I want to walk with Him everyday, but I find I keep looking ahead, trying to make sure where we appear to be going is where I want to finally end up. Yes, I’m excited about heaven, and feel I can finally trust Him with that, but with what goes on in the here and now I’m not so sure.
I once thought it was the opposite: I could trust God with everything that goes on in this world, but having such faith for the next was largely impossible. But my estimation of my might in faith was just a little off kilter!
I think the thing is that I can trust Him with the immediate, the short-term, and now even the far away, but the unknown climate of six months from now — what might He do with me by then? Where might I find myself, feeling like it all just came out of nowhere?
What crazy fears I casually coexist with! Tolerance of sin in my heart is an illegitimate dream, in light of all that I am to have and enjoy of holiness as I grow in intimacy with God. The measure of where I’m able to go with Him on this “walk” is very much contingent upon where I insist my boundaries are. If I insist that I will go “no further than here,” or “anything beyond that point is too far,” I limit God and grieve His heart.
With all that He has planned for me, how else should He react when, out of fear (and not of love) I tell Him, “I will not allow You to do what is best. You may think You have the right idea for me, but I know what I can handle a lot better than You.
“Thanks, but no thanks. I won’t be needing Your services. I like my own a lot more. Go find someone else who is a little more willing to ruin their lives with what You are going to do.”
Ugh! How can I speak to Him this way?
Yet, what better motivation do I have to let Him operate on my heart and make me new — more reflective of what He wishes? Because, when it comes right down to it, my thoughts of Him are not just filled with unbelief, they are brutal — laced with hate and bitter antagonism.
This might sound a little over the top, but what else can we legitimately call what is so far from love? Jesus called anger — often an expression of hate — the same as murder. And to Him, all sin is really the same. If we can believe murder to be possible for very angry people, why not for the rest of us — who let anger decide so much of what we do and who we become?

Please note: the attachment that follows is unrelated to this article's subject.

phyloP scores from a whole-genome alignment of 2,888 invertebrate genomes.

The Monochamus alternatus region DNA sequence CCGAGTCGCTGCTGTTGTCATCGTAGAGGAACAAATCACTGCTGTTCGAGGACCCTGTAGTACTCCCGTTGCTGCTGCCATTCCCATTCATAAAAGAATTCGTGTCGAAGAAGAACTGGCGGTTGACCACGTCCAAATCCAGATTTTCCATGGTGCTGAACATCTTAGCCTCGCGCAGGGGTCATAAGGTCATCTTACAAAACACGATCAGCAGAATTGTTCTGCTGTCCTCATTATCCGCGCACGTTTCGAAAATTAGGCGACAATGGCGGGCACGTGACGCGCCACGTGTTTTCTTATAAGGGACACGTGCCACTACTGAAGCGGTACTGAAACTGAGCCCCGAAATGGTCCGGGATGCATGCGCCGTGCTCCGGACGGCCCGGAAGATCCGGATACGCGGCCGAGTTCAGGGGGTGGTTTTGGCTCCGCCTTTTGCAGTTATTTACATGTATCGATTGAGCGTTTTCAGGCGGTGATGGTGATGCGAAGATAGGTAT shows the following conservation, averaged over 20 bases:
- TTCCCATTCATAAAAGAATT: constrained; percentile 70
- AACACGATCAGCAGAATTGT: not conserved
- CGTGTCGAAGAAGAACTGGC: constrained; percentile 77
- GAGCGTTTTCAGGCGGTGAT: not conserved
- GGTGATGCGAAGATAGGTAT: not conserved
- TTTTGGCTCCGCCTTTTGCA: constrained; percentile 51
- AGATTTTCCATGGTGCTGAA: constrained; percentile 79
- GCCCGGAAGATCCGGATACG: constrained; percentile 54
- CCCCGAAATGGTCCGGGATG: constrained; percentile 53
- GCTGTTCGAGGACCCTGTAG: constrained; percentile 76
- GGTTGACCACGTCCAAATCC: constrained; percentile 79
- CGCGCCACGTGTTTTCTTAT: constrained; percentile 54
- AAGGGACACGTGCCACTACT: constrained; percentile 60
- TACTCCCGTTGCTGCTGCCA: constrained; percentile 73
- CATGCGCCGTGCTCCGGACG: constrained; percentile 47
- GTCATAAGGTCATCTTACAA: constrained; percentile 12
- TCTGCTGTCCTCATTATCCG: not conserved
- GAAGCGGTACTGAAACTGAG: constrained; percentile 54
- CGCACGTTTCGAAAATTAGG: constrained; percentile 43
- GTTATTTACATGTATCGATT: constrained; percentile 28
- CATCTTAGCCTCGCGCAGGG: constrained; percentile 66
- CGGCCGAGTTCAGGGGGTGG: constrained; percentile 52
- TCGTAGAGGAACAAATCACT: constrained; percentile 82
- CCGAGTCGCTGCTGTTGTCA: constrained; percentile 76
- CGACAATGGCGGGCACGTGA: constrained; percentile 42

As such needy people, we cannot treat the gospel as a fairy-tale description of ourselves; the horrors and the sorrows of sin are real. We are our own worst enemy, and yet so adept at clothing ourselves in sheep’s clothing. Our only hope is in our Shepherd-Savior, who separates the true sheep from the false, and is able to lead all of us in sensible dependence.
A lot of us look down on sheep, “they’re just followers,” we say, or “they are so dumb they would follow the next guy off the side of a cliff before they even knew it.” But, aren’t we the same way? We will follow unqualified philosophers, psychologists and politicians, even reputable playwrights, but we will not give the Prince of Peace a second thought.
He says, “My sheep know my voice,” but are we listening? Or are we too enthralled with the fancy rhetoric we hear from men who claim to know something we ought to pay attention to? What should demand more of our attention than the words that come from Wisdom’s Voice, the comfort that only the Spirit possesses, the authority that only Love commands?
I want to only have have ears for that Voice; content to dwell on His precepts to the disesteem of other jargon. Only His words can change my heart, only His ways would make me what I hope to one day become.
So, let it be, dear Lord, that I come to You with eager ears; content to listen and cease from my advising. Let me stop and wonder, at the wisdom of Your ways — so much of it still hidden, yet there to hope in all the same.